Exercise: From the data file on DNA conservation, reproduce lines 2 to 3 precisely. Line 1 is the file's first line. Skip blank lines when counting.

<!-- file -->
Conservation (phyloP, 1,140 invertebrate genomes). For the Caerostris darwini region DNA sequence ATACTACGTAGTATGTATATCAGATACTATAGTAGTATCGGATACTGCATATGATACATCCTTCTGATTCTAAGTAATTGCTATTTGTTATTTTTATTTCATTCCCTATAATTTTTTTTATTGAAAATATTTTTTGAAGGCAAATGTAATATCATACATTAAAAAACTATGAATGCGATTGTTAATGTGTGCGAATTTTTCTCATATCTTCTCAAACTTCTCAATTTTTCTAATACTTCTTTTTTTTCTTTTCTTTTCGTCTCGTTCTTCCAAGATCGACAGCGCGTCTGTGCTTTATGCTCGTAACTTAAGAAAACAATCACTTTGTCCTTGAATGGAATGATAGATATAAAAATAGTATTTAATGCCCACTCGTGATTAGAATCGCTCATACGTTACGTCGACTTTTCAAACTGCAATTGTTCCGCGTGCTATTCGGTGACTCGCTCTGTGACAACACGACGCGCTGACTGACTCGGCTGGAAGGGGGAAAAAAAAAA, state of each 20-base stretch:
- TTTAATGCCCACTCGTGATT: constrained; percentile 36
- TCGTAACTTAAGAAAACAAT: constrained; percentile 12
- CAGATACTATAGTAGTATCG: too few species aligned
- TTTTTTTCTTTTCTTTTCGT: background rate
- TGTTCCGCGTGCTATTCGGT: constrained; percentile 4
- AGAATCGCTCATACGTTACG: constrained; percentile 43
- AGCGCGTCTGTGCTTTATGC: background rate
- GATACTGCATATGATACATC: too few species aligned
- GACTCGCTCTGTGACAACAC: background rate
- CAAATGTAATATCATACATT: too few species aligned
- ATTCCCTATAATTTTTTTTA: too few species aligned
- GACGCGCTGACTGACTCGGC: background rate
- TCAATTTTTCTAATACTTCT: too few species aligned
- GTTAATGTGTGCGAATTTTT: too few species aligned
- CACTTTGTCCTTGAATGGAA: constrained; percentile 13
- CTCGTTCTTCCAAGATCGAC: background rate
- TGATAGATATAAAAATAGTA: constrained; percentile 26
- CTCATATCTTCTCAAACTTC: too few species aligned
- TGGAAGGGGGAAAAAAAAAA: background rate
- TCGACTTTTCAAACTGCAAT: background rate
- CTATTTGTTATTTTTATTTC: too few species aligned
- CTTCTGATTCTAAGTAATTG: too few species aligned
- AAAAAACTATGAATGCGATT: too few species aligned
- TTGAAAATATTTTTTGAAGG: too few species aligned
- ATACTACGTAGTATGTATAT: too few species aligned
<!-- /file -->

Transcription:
- TTTAATGCCCACTCGTGATT: constrained; percentile 36
- TCGTAACTTAAGAAAACAAT: constrained; percentile 12